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Thread: Trying to locate toilet with floor-to-rim height 20-21"

  1. #1

    Default Trying to locate toilet with floor-to-rim height 20-21"

    My 6'2" elderly father is in a retirement care center and is unhappy with the height of the toilet in his room. He has hip problems which limit his mobility.

    What I'm looking for: A toilet with a RIM that is 20"-21" high, on which a regular toilet seat would fit, so the resulting toilet would be 22-23".

    Is there such a thing? I see ADA-compliant toilets from major manufacturers but the max height is 17" floor to rim.

    If higher toilets are not available, do you have recommendations about, for example, using something to raise the height of a regular-or-ADA toilet a few inches?

  2. #2
    Retired Defense Industry Engineer jadnashua's Avatar
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    If it was a wall-hung toilet, you could put it whereever you wanted, but the home may not like it, since the next occupant may be 5' rather than 6'2". I saw a box once that someone made to raise a toilet. Don't remember the brand and have no experience with it.
    Jim DeBruycker
    Important note - I'm not a pro
    Retired Defense Industry Engineer; Schluter 2.5-day Workshop Completed 2013, 2014

  3. #3
    Forum Admin, Expert Plumber Terry's Avatar
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    Either a box below, or at least raising the floor.
    They make slabs that will fit under the bowl.
    Sometimes they are made from marble.

  4. #4
    Homeowner geniescience's Avatar
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    upflush toilet mechanisms made for basements below the sewer level put the toilet on a box about 3.5" - 4" high; that then makes a step that a person can EITHER step up onto or NOT.

    I find that perfect for families with big and small people. Too bad nobody makes that for regular bathrooms.

    Now, we have to spend a lot of time figuring it out and explaining it to whoever is going to pay for it and / or have to build it.

    The idea is that a half step goes under the base of the toilet, and large long legged people don't ever need to put their feet onto it. They can walk up to it and the regular floor is close enough to the toilet that they simply squat while their feet are still on the base floor.

    Anyone else can either squat from that main floor too, but then opt to put a foot up onto the higher floor level available. It's really quite a natural progression. Takes no getting used to.

    If you fit into children's size pants, you will step up onto the platform first.

    A half step is half the height of a full step you see every day in regular stairs. A half step is dangerous, a trip hazard, anywhere except under or behind a toilet, because in that location there nobody is going to keep advancing, as they have arrrived at their destination.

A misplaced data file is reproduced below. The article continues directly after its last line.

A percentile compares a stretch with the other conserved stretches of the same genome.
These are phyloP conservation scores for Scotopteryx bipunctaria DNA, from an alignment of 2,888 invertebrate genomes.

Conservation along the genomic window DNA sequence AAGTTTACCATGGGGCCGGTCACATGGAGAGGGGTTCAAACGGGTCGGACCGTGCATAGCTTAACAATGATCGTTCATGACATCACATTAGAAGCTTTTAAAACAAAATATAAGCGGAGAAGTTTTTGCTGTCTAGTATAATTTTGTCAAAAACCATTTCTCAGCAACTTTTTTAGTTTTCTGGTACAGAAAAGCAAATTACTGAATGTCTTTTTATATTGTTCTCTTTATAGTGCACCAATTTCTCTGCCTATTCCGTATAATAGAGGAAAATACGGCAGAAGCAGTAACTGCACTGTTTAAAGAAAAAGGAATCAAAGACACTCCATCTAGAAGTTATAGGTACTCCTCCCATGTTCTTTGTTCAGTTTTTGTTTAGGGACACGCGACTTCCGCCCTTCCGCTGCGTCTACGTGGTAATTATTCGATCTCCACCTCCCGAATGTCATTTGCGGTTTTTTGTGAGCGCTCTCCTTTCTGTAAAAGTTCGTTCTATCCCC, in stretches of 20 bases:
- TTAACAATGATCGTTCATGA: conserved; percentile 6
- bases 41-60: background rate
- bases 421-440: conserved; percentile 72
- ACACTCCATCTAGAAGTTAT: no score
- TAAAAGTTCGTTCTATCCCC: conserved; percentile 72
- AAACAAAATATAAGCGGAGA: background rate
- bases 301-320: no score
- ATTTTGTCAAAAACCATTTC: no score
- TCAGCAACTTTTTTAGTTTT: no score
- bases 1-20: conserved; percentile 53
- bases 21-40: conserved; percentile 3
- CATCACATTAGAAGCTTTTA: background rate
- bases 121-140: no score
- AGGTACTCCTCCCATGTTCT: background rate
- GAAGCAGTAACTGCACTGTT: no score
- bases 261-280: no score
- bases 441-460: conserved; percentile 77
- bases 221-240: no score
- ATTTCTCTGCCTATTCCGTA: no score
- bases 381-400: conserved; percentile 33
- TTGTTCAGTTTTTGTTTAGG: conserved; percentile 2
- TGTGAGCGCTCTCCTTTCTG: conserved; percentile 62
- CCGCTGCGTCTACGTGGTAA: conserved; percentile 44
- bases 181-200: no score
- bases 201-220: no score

You can simulate this a little bit using something like a big old phone book to put one foot onto while you squat. You can't build a simulation of the entire platform unless you find an unused toilet somewhere and place it on something steady like a pallet.

    It has been reported to me that some small or medium sized people put both feet on the platform when they are sitting on the toilet, and that they feel comfortable with the approach, the stay and the descent. It's not been reported that they felt uncomfortable or too high. Some people wondered in advance if they would like it or not, and claimed that they would fell like they were perched like a bird on the edge of a wall. Later they apologized for all the fuss they caused for no reason.

    So, the hard part about building this is the psychological aspect of convincing the people that they will like it. If it were sold everywhere all the time, people would consider it normal and standard.

    David
    Last edited by geniescience; 07-17-2007 at 07:06 AM.

  5. #5

    Default Thanks for your ideas

    Thank you all very much for your quick and interesting replies!

  6. #6
    DIY Member jrseaberg's Avatar
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    Default idea...

    Several years ago I needed to raise a toilet. I already had a "high rise" toilet (17"). I made a pattern of the outline of the base, and cut two pieces of 3/4" treated plywood to match that outline. Glued/screwed those together (added 1.5"), cut a hole for the waste pipe, and routed out a space for the existing toilet flange, so the plywood sat flush with the floor. I then screwed the "platform" to the floor, and mounted a new flange on top. Installed the toilet with a wax ring with long extension (it reached down into the waste pipe), sealed around the base (plywood to floor, and toilet to plywood). When I pulled the toilet 6 years later, there was no sign of any leakage or other problems.

    Sure don't know if it met code (I was TOTALLY naive about code issues back then, but have been learning here!), but it seemed to work for me.

    I also know they make a "toilet riser" that is basically a piece of plastic that elevates the top of the bowl/rim by 5-6". It slips down into the bowl a little, and rests ontop of the rim. The one by Grandma had seemed to be a little wobbly. (Medical supply stores carry them.)

    Jim
    Jim Seaberg
    Decatur, IL

    Old home lover, old home hater (when things don't go right!), .... Gee, kinda sounds like a country song!

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